Report No. 145
5.19. The aspect of human rights.-
We believe that it would also be appropriate and important aspect which has been dealt with, in Ajay Hasia's case1. The relevant observations are as under:-
"The mantle of a corporation may be adopted in order to free the Government from the inevitable constraints of red tapism and slow motion but by doing so, the government cannot be allowed to play truant with the basic human rights. Otherwise it would be the easiest thing for the government to assign to a plurality of corporations almost every State business such as Post & Telegraph, TV and Radio, Rail Road and Telephone-in short, every economic activity-and thereby cheat the people of India out of the Fundamental Rights guaranteed to them.
That would be a mockery of the Constitution and nothing short of treachery and breach of faith with the people of India, because though apparently the corporation will be carrying out these functions. It will in truth and reality be the Government which will be controlling the corporation and carrying out these functions through the instrumentality or agency of the corporation. We cannot by a process of judicial construction allow the fundamental Rights to be rendered futile and meaningless and thereby wipe out Chapter III from the Constitution. That would be contrary to the constitutional faith of the post-Maneka Gandhi era. [Maneka Gandhi v. Union of India, (1978) 1 SCC 248: (1978) 2 SCR 621]."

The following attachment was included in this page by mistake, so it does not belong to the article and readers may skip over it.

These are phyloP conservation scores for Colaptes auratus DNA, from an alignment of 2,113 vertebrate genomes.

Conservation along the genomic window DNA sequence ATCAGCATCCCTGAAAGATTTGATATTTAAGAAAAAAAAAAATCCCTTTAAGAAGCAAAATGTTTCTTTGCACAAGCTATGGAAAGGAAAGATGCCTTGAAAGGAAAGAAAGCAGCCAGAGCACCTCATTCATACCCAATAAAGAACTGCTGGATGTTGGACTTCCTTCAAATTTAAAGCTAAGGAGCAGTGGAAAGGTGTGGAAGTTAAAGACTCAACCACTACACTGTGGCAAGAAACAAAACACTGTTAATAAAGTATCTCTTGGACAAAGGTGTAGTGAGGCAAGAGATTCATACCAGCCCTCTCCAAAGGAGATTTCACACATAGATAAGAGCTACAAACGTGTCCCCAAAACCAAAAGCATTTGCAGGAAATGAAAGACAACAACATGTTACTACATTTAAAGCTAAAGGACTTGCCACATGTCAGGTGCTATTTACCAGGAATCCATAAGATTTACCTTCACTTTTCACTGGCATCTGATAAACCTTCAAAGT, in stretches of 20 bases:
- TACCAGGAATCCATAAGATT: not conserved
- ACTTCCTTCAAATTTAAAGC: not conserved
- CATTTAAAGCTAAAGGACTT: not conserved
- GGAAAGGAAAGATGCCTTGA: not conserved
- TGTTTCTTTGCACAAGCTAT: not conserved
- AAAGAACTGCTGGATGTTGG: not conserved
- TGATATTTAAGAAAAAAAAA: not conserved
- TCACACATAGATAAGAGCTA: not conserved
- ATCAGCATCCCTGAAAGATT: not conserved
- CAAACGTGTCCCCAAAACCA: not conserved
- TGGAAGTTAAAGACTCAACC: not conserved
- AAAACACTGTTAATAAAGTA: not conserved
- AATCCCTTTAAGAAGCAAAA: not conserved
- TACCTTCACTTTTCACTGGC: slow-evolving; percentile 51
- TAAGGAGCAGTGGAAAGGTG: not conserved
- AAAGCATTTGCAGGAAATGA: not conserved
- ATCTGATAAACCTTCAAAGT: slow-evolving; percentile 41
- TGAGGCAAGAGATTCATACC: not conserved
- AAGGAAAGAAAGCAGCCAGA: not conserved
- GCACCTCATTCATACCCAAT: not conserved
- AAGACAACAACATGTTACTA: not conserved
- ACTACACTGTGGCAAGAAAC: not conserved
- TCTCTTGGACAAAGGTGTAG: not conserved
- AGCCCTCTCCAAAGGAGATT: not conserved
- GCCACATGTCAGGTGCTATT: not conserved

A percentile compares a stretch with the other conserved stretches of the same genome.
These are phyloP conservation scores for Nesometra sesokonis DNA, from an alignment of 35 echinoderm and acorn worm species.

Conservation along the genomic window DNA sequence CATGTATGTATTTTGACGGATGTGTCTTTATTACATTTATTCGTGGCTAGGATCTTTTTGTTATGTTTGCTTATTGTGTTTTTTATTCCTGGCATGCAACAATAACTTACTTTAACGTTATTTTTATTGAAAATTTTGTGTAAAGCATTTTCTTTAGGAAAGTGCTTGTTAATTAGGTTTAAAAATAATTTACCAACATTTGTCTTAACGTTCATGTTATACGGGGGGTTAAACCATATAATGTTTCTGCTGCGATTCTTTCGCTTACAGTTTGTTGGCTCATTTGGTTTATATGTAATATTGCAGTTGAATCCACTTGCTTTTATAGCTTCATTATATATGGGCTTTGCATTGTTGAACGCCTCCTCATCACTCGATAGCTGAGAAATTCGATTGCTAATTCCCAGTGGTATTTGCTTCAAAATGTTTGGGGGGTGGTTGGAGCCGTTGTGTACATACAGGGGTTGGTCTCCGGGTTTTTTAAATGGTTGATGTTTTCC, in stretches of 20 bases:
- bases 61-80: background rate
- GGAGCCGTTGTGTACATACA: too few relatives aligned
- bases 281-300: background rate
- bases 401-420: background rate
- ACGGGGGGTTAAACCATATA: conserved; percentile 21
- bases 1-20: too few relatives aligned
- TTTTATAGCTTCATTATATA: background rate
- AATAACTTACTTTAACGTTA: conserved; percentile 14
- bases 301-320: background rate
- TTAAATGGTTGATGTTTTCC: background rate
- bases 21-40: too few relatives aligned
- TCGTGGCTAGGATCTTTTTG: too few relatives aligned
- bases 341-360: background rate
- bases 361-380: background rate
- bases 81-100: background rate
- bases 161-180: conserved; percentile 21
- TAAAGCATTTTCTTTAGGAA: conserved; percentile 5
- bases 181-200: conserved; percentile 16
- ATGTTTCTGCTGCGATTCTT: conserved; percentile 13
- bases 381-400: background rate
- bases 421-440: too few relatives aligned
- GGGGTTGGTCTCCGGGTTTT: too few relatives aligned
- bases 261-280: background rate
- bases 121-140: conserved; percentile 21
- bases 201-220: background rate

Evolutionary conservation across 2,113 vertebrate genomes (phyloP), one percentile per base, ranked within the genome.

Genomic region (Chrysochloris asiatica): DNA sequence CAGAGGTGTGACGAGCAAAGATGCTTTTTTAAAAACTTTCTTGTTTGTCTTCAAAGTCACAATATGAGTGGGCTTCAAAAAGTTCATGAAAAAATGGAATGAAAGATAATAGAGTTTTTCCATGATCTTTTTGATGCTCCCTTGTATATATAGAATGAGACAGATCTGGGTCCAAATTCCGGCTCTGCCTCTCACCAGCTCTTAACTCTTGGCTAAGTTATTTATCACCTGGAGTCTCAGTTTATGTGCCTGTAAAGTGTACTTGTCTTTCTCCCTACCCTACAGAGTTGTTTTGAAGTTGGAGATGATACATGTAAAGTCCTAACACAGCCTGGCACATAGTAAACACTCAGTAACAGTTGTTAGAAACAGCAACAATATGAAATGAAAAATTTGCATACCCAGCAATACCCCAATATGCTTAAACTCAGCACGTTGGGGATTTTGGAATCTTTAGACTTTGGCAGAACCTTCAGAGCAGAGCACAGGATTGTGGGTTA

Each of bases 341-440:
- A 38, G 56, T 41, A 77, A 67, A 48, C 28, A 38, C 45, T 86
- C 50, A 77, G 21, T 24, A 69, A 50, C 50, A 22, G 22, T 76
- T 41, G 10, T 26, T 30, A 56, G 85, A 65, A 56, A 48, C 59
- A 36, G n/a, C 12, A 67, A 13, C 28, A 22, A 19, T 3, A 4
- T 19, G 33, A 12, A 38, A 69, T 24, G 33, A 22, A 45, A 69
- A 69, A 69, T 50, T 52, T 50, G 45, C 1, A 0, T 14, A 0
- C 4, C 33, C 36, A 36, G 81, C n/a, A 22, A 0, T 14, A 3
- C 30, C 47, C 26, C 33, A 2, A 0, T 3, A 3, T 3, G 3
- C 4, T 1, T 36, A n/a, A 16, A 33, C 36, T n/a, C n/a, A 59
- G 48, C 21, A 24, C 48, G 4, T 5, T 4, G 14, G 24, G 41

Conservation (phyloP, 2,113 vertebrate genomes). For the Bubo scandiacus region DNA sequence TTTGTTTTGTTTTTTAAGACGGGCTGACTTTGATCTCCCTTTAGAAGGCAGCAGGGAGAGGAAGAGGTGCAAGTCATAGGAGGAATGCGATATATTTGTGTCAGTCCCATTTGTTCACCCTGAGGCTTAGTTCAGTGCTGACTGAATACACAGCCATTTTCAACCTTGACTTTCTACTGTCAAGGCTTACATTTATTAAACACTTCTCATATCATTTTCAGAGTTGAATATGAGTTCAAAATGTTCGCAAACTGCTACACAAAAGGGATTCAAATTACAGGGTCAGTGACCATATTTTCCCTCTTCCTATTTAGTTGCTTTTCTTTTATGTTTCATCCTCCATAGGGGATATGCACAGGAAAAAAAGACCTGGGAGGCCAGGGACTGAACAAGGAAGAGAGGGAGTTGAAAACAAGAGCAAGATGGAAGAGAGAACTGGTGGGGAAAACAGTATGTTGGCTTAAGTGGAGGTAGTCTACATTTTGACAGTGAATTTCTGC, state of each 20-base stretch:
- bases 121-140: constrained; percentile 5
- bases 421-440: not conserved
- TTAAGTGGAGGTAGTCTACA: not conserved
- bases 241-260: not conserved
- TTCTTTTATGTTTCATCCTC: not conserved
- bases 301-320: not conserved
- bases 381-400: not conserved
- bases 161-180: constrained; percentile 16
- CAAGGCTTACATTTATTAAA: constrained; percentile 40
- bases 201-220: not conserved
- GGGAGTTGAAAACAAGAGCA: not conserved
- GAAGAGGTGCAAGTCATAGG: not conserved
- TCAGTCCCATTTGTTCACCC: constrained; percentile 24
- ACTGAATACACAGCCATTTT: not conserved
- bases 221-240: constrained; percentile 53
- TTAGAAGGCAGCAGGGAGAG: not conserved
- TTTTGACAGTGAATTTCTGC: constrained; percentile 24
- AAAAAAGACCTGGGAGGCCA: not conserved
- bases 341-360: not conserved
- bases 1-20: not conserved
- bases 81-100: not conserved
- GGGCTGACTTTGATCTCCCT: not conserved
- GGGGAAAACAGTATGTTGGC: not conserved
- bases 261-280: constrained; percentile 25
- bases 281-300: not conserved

Somewhat the same aspect was expressed in different words in another case2:-
"It is a limb of Government, agency of the State, a vicarious creature of statute working on the wheels of the Acquisition Act. We do not mean to say that for purposes of Art. 309 or otherwise, this Government Company is State but limit our holding to Art. 12 and Part III."
We may mention that the public element has been relied upon in a few other decisions3. An equally convincing reason was given by Mathew, J. in his concurring judgment in the oft-cited case of Sukhdev Singh4 His observations are as under:-
"A State is an abstract entity. It can only act through the instrumentality or agency of natural or juridical persons. Therefore, there is nothing strange in the notion of the State acting through a corporation and making it an agency or instrumentality of the State."
1. Ajay Hasia v. Khalid Mujib, (1981) 1 SCC 722 (733), para. 7.
2. Somprakash Rekhi v, Union of India, (1981) 1 SCC 449 (463), para. 29.
3. (a) G.B. Mahajan v. Jalgaon Municipal Council, (1991) 3 SCC 91: 1991 SC 1153; (b) N. Parthasarathy v. Controller of Capital Issues, (1991) 3 SCJ 325.
4. Sukhdev Singh v. Bhagat Rain, AIR 1975 SC 1331.